In Japan, the Dragon Quest franchise is a bonafide phenomenon. Each instalment sells millions of copies within the first few days of launch. It has retained its audience of both casual and hardcore players across multiple console generations, the first game having been released in 1986 on the NES. In a 2006 Famitsu survey of the best games of all time, readers voted three separate Dragon Quests into the top ten. The iconic Slime character is as ubiquitous in Akihabara as Mickey Mouse, Bart Simpson, or the (sorry, but it’s true) Minions are over here. Yet the series has never reached that huge level of popularity outside of its homeland. For the upcoming Dragon Quest XI, Square Enix want to change that. Will it succeed?
It’s not been a great year, huh? On both personal and political fronts — and if there were anything separating the two before, it has surely been eroded now — there’s been considerable cause to despair. I’m sure that’s the case for many people reading this, faced with unceasing inequality, the unabated devastation of climate change, continual widespread bigotry of all kinds, war, terrorism, and the resurgence of fascism in the western world. There has been one bright spot amidst all this darkness for me, however: videos of Nazis getting knocked the fuck out.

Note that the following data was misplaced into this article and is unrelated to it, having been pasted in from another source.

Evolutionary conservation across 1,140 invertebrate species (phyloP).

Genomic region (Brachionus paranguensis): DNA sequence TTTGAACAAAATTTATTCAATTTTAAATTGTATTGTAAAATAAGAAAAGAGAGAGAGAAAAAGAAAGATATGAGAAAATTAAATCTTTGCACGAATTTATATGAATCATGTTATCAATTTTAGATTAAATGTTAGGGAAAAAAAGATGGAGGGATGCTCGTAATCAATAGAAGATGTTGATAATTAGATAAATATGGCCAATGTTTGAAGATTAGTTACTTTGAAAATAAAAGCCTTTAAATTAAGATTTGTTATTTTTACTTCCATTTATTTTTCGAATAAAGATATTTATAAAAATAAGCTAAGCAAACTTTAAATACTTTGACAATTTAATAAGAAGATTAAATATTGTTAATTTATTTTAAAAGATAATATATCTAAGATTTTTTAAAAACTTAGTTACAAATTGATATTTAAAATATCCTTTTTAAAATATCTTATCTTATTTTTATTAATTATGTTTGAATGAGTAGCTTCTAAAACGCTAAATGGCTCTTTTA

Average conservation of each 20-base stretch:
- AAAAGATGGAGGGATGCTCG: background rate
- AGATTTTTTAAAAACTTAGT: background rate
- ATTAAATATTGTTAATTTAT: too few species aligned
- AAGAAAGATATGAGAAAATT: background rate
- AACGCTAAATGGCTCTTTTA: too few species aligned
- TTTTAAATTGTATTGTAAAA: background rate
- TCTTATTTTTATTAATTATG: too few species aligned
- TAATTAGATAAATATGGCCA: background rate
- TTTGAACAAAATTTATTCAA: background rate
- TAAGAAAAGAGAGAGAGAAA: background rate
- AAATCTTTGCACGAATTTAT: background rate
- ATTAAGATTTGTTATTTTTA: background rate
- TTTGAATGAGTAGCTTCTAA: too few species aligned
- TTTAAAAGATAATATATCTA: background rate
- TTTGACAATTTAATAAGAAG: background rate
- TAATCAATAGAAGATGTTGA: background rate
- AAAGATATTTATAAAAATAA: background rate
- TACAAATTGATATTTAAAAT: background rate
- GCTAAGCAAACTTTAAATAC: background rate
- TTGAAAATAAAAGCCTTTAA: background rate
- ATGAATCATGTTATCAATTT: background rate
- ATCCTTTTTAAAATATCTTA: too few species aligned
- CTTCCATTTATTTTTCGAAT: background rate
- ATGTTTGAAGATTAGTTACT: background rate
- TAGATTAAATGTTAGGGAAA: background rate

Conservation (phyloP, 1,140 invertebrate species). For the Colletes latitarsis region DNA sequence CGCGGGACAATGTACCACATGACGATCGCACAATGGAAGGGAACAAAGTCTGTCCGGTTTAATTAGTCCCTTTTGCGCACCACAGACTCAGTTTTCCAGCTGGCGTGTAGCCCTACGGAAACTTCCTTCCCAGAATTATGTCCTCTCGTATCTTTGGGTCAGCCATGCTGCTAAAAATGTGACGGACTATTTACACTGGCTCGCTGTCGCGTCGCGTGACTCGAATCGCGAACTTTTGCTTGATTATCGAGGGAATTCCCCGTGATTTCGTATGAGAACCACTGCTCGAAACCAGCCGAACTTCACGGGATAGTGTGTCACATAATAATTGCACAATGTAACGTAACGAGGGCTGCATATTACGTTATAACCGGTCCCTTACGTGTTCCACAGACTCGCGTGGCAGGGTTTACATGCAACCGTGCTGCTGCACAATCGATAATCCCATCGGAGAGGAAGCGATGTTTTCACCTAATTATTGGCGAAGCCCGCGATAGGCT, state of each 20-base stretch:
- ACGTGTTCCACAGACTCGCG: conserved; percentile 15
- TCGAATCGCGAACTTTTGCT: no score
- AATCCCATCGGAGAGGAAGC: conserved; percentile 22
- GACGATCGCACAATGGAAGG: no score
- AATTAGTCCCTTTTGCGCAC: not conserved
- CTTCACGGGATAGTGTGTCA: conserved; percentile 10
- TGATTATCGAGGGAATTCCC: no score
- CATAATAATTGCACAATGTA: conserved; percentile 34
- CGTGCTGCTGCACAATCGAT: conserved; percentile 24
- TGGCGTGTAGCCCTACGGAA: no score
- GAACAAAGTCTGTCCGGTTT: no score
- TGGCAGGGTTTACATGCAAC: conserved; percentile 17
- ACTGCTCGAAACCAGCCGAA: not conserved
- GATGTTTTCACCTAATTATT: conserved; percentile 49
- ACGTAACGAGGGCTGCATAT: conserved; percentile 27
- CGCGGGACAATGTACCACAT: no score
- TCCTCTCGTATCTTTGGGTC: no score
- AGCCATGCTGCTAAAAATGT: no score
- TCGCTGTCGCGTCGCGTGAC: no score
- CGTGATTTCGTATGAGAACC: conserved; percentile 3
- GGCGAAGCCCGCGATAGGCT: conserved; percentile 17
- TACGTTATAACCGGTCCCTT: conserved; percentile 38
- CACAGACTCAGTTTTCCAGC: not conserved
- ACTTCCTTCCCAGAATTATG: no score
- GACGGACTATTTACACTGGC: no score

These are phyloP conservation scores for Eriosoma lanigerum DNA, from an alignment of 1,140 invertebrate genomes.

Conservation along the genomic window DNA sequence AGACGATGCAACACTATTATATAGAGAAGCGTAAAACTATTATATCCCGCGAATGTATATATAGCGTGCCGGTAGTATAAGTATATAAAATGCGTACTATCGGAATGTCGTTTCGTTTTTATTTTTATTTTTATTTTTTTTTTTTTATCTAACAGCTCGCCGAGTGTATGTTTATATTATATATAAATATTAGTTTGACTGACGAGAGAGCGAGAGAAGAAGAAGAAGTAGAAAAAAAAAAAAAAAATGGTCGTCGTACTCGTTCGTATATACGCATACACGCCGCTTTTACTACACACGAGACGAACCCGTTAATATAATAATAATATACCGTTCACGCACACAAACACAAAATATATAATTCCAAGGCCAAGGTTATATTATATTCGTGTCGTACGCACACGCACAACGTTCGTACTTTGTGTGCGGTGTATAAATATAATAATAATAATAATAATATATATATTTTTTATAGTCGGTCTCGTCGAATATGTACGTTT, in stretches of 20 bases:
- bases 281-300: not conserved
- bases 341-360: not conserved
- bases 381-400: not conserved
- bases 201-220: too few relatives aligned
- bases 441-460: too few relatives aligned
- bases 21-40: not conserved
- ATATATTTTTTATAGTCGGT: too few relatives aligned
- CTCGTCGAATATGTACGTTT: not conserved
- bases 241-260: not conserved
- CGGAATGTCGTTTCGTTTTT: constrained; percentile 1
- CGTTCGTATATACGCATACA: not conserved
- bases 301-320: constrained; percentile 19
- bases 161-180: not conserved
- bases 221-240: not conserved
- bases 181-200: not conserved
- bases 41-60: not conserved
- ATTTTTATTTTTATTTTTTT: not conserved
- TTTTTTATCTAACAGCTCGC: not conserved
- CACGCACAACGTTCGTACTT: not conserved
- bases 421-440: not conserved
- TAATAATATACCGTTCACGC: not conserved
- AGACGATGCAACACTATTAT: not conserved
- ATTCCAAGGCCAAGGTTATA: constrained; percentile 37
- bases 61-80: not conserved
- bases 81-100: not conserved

My name is Tom and I am the idiot who sees a Reddit thread titled “what is the creepiest unexplained thing that’s ever happened to you” at 1 AM, home alone, and thinks that yes, that seems like a good thing to click on. These places are mostly repositories for repurposed urban legends, and the occasional half-baked creepypasta, but nonetheless: some of these stories stick with me. One that continues to trouble my memory centres at inopportune moments goes something like this. A man (I think he might have been an ex-marine) was driving on some rural highway late at night. He turns a corner and sees a car, stationary, in the middle of the road, with two people lying on the ground outside of it. It doesn’t look like an accident. It looks staged. He trusts his instincts and guns it past the bizarre scene and then, when he checks it out in his rearview, the two people stand up, and are joined by another dozen or so individuals who emerge from the bushes either side of the road. Fuck every single part of this story, and David Lynch and Mark Frost for reminding me of it.